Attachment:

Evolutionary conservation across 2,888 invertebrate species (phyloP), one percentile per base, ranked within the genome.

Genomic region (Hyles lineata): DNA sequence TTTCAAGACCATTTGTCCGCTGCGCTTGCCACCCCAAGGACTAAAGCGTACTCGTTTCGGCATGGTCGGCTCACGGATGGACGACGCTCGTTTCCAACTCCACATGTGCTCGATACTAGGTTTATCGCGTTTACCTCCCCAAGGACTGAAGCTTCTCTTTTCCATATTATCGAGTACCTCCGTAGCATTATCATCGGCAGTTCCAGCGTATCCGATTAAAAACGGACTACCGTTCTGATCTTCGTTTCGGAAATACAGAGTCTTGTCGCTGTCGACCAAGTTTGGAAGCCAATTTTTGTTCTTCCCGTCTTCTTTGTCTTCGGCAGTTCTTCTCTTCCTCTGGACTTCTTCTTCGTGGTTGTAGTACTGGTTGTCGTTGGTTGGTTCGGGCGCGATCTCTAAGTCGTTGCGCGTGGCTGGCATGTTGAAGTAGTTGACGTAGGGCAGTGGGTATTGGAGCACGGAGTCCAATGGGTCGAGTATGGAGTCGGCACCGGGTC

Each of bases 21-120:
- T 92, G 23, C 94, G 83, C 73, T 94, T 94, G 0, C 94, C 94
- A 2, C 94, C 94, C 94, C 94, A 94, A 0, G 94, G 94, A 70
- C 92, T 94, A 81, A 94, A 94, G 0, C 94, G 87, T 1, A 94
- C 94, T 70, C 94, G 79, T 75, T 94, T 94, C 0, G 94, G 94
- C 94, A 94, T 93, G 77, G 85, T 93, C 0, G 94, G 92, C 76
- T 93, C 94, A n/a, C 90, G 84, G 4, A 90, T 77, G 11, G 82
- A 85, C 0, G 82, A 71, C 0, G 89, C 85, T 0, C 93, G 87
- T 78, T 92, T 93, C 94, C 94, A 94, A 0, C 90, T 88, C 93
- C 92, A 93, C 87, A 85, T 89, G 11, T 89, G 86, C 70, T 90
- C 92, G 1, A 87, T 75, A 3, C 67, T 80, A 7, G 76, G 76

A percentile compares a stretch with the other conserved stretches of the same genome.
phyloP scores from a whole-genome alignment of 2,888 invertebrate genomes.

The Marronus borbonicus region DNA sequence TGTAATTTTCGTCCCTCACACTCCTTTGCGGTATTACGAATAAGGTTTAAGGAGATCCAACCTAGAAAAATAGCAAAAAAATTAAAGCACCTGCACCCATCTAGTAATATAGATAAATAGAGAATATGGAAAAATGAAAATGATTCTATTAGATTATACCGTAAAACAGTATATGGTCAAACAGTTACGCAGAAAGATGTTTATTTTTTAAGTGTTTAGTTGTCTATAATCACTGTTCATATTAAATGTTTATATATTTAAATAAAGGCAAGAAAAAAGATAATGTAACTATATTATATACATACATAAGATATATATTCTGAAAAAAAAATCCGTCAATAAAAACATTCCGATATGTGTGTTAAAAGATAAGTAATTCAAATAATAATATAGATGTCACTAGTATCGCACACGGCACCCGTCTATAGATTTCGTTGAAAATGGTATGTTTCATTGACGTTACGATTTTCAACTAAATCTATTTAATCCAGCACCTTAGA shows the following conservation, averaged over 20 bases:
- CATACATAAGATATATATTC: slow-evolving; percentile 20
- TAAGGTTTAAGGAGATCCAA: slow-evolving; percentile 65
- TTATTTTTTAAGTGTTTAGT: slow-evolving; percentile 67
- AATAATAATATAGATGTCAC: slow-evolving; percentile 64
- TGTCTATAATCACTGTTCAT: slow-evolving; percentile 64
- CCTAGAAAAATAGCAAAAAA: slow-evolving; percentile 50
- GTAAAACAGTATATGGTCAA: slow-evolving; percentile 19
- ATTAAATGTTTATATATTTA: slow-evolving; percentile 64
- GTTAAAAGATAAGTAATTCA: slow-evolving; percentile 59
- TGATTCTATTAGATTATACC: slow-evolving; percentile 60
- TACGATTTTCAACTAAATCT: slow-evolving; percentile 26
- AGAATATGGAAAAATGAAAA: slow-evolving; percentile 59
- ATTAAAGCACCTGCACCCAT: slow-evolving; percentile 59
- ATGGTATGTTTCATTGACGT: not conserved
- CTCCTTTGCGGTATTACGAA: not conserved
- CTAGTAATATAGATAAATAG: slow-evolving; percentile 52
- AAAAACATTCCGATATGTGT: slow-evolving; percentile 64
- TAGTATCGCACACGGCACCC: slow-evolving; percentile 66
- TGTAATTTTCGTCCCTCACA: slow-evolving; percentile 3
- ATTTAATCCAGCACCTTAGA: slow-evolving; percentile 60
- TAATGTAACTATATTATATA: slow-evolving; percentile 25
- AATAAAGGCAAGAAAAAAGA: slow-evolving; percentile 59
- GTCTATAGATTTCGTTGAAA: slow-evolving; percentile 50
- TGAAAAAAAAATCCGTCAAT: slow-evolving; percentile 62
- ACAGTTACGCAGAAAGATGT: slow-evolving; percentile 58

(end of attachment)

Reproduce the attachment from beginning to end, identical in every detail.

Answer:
Evolutionary conservation across 2,888 invertebrate species (phyloP), one percentile per base, ranked within the genome.

Genomic region (Hyles lineata): DNA sequence TTTCAAGACCATTTGTCCGCTGCGCTTGCCACCCCAAGGACTAAAGCGTACTCGTTTCGGCATGGTCGGCTCACGGATGGACGACGCTCGTTTCCAACTCCACATGTGCTCGATACTAGGTTTATCGCGTTTACCTCCCCAAGGACTGAAGCTTCTCTTTTCCATATTATCGAGTACCTCCGTAGCATTATCATCGGCAGTTCCAGCGTATCCGATTAAAAACGGACTACCGTTCTGATCTTCGTTTCGGAAATACAGAGTCTTGTCGCTGTCGACCAAGTTTGGAAGCCAATTTTTGTTCTTCCCGTCTTCTTTGTCTTCGGCAGTTCTTCTCTTCCTCTGGACTTCTTCTTCGTGGTTGTAGTACTGGTTGTCGTTGGTTGGTTCGGGCGCGATCTCTAAGTCGTTGCGCGTGGCTGGCATGTTGAAGTAGTTGACGTAGGGCAGTGGGTATTGGAGCACGGAGTCCAATGGGTCGAGTATGGAGTCGGCACCGGGTC

Each of bases 21-120:
- T 92, G 23, C 94, G 83, C 73, T 94, T 94, G 0, C 94, C 94
- A 2, C 94, C 94, C 94, C 94, A 94, A 0, G 94, G 94, A 70
- C 92, T 94, A 81, A 94, A 94, G 0, C 94, G 87, T 1, A 94
- C 94, T 70, C 94, G 79, T 75, T 94, T 94, C 0, G 94, G 94
- C 94, A 94, T 93, G 77, G 85, T 93, C 0, G 94, G 92, C 76
- T 93, C 94, A n/a, C 90, G 84, G 4, A 90, T 77, G 11, G 82
- A 85, C 0, G 82, A 71, C 0, G 89, C 85, T 0, C 93, G 87
- T 78, T 92, T 93, C 94, C 94, A 94, A 0, C 90, T 88, C 93
- C 92, A 93, C 87, A 85, T 89, G 11, T 89, G 86, C 70, T 90
- C 92, G 1, A 87, T 75, A 3, C 67, T 80, A 7, G 76, G 76

A percentile compares a stretch with the other conserved stretches of the same genome.
phyloP scores from a whole-genome alignment of 2,888 invertebrate genomes.

The Marronus borbonicus region DNA sequence TGTAATTTTCGTCCCTCACACTCCTTTGCGGTATTACGAATAAGGTTTAAGGAGATCCAACCTAGAAAAATAGCAAAAAAATTAAAGCACCTGCACCCATCTAGTAATATAGATAAATAGAGAATATGGAAAAATGAAAATGATTCTATTAGATTATACCGTAAAACAGTATATGGTCAAACAGTTACGCAGAAAGATGTTTATTTTTTAAGTGTTTAGTTGTCTATAATCACTGTTCATATTAAATGTTTATATATTTAAATAAAGGCAAGAAAAAAGATAATGTAACTATATTATATACATACATAAGATATATATTCTGAAAAAAAAATCCGTCAATAAAAACATTCCGATATGTGTGTTAAAAGATAAGTAATTCAAATAATAATATAGATGTCACTAGTATCGCACACGGCACCCGTCTATAGATTTCGTTGAAAATGGTATGTTTCATTGACGTTACGATTTTCAACTAAATCTATTTAATCCAGCACCTTAGA shows the following conservation, averaged over 20 bases:
- CATACATAAGATATATATTC: slow-evolving; percentile 20
- TAAGGTTTAAGGAGATCCAA: slow-evolving; percentile 65
- TTATTTTTTAAGTGTTTAGT: slow-evolving; percentile 67
- AATAATAATATAGATGTCAC: slow-evolving; percentile 64
- TGTCTATAATCACTGTTCAT: slow-evolving; percentile 64
- CCTAGAAAAATAGCAAAAAA: slow-evolving; percentile 50
- GTAAAACAGTATATGGTCAA: slow-evolving; percentile 19
- ATTAAATGTTTATATATTTA: slow-evolving; percentile 64
- GTTAAAAGATAAGTAATTCA: slow-evolving; percentile 59
- TGATTCTATTAGATTATACC: slow-evolving; percentile 60
- TACGATTTTCAACTAAATCT: slow-evolving; percentile 26
- AGAATATGGAAAAATGAAAA: slow-evolving; percentile 59
- ATTAAAGCACCTGCACCCAT: slow-evolving; percentile 59
- ATGGTATGTTTCATTGACGT: not conserved
- CTCCTTTGCGGTATTACGAA: not conserved
- CTAGTAATATAGATAAATAG: slow-evolving; percentile 52
- AAAAACATTCCGATATGTGT: slow-evolving; percentile 64
- TAGTATCGCACACGGCACCC: slow-evolving; percentile 66
- TGTAATTTTCGTCCCTCACA: slow-evolving; percentile 3
- ATTTAATCCAGCACCTTAGA: slow-evolving; percentile 60
- TAATGTAACTATATTATATA: slow-evolving; percentile 25
- AATAAAGGCAAGAAAAAAGA: slow-evolving; percentile 59
- GTCTATAGATTTCGTTGAAA: slow-evolving; percentile 50
- TGAAAAAAAAATCCGTCAAT: slow-evolving; percentile 62
- ACAGTTACGCAGAAAGATGT: slow-evolving; percentile 58